Parenting classes promote healthy families across West

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Salvation Army clients share the benefits of learning to be ‘mom and dad’

By Vivian Lopez –

With the joys of parenting come its challenges. Between the sleep deprivation and tantrums, parenthood can be hard. But it is not something you have to do on your own. Ample lessons can be learned from parent education classes, which many Salvation Army corps and facilities offer.

In fact, a study by the Oregon State University College of Public Health and Human Sciences and the Oregon Parenting Education Collaborative indicated that parents have a lot to gain from such classes, especially those from low-income households. In addition to elevated parenting skills, attendance can also result in improved child behavior.

Alicia Reyes and her two kids have been living at The Salvation Army Door of Hope in San Diego, California, for almost a year. The campus offers parenting classes Wednesday evenings through a partnership with Social Advocates for Youth San Diego.

Reyes decided to attend the classes, and said it is something everyone at the Door of Hope should take advantage of.

“I’m very open to learning things, especially when it comes to the kids. It’s the promise I made myself when I became a mom,” Reyes said. “The classes teach you how to create stability, no matter what situation you are in.”

Major Stephanie Bridgeo (left), Salvation Army Caldwell corps officer, with Baby Haven graduates, as they proudly hold up their graduation certificates.

She has learned to be more patient and understanding, and how to communicate better with her children. The biggest lesson she takes away from the experience is to recognize if it is the parent or child who owns a problem when one arises.

Reyes said these lessons have improved her family dynamic at home.

“It’s just really changed us,” she said. “We communicate more.”

Megan Dowell, Door of Hope Director, emphasized the importance of offering such educational opportunities.

“We want to strengthen mothers, ensure stable and safe homes, and increase the health of children and their families,” Dowell said. “We hope that the parenting classes will not only provide our moms with strategies for the ups and downs of parenting, but also increase their confidence and self-efficacy.”

Reyes plans to start doing family meetings with her kids. She said she will also ask for an in-home visit provided through the program when she feels it’s necessary to keep things running smoothly in her home.

“I hope to stay focused and stay on track, especially using all the tools that I learned in the parenting classes from the Door of Hope,” Reyes said. “It’s very hands-on and I feel really lucky to have taken them.”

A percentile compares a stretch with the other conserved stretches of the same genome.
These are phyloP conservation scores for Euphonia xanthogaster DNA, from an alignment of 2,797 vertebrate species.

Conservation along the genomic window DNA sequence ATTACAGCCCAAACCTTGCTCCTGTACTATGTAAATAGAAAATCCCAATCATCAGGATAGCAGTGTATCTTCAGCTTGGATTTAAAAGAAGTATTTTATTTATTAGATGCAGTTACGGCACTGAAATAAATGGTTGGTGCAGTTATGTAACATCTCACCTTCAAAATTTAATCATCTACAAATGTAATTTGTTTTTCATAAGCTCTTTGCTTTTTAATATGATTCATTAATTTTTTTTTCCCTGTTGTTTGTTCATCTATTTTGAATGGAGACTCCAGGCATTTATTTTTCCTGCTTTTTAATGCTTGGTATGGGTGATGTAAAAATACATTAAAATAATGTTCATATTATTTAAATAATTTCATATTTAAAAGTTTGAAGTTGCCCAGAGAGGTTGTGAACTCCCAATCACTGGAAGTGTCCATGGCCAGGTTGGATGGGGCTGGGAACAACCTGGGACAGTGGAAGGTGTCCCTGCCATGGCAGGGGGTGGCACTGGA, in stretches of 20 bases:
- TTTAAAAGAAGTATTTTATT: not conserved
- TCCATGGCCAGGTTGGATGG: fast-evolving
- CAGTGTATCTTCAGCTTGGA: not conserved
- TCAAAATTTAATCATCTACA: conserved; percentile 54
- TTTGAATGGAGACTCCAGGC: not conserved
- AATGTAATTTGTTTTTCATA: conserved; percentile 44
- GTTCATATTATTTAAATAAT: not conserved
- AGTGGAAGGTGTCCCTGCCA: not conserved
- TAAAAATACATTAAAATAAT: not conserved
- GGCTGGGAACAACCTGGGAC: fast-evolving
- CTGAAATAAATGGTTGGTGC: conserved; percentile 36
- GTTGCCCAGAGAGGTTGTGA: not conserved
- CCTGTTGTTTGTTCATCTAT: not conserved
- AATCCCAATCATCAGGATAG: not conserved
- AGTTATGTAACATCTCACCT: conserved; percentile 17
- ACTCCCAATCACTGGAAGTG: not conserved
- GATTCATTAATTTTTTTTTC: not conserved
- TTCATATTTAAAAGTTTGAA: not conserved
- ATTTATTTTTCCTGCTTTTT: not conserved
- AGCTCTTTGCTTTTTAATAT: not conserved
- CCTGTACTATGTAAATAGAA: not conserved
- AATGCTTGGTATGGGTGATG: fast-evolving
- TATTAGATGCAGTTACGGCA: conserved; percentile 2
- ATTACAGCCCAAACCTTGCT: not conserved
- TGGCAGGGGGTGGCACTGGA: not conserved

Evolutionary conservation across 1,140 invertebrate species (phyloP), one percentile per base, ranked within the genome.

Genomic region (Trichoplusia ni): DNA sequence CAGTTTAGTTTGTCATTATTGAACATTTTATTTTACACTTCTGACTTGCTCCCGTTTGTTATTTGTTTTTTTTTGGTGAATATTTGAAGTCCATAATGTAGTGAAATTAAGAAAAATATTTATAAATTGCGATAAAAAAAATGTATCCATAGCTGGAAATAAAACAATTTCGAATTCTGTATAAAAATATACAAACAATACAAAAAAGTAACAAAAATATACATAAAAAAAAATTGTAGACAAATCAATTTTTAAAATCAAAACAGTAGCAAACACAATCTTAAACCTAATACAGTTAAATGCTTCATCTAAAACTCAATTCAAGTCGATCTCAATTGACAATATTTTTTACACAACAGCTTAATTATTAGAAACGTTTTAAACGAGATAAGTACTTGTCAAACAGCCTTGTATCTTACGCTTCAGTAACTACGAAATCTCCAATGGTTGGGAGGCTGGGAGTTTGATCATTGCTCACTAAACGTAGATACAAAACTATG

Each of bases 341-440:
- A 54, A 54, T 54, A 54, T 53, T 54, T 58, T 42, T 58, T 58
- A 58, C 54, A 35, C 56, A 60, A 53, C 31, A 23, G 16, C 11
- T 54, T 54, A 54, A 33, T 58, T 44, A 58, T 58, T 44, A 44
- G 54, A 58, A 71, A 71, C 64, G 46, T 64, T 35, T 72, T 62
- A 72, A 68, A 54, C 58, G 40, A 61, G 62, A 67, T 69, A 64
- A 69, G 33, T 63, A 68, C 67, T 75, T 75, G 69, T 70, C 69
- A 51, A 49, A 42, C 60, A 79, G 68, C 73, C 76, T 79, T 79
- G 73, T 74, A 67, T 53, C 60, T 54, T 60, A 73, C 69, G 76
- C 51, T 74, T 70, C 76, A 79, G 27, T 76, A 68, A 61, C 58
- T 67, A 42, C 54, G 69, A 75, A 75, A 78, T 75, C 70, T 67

The Salvation Army Caldwell Corps’ Baby Haven program in Caldwell, Idaho, also offers parenting education courses for parents of kids age 2 and up, with individuals speaking on different topics. Eva Chavez, a mom of four, attends the classes regularly.

Chavez said despite already having an 8-year-old daughter, she has learned new things. She feels like she is more patient and understands her children more when they’re upset or have a problem.

“These classes help us to be better parents,” Chavez said. “If there weren’t programs available like this, then we would have to learn about parenting on our own. There’s some things you can’t learn at home.”

Volunteers talk to Booth Marian Pritchett School students during their life skills class.

Shannon Espinoza, an AmeriCorps VISTA program community developer working with The Salvation Army Caldwell Corps, said these parenting education courses give parents a sense of support.

“They don’t need to feel like they are alone,” Espinoza said. “We don’t come with a manual when we first start off as parents, so we try to give them as much parenting skills as possible that they can take in.”

In addition to functioning as a high school for pregnant and parenting girls in grades 9–12, The Booth Marian Pritchett School in Boise, Idaho, offers prenatal and parenting classes every Wednesday.

During the parenting education classes, the students are broken up into groups to discuss different topics.

“By providing the parenting education to them, it’s offering them skills that they might not otherwise have access to,” said Lindsay Klein, Booth Marian Pritchett School social worker. “It’s also about peer support, and just being connected and the students realizing that they are not alone.”

Hailey Gantz, a Booth Marian Pritchett School student and single mother of one, said the classes help her a lot.

“They’ve shown me more about parenting than I expected there to be,” Gantz said. “I got an awakening of things I didn’t even think about that are going to happen and they prepare you for that.”

Gantz is more confident in her parenting and has realized that she doesn’t have to do everything alone.

“There’s people there to help me do it, and that made me more open to different ways of parenting,” she said. “Now that I’ve seen all the options, I know that I’m choosing the best for my daughter.”

She hopes to take everything she has learned, and implement it in her family as she moves forward.

“It makes it a lot easier when you’re not stressed out, and you have someone to talk to and ask these questions to when parenting gets hard,” Gantz said. “I definitely feel like I am a better parent.”

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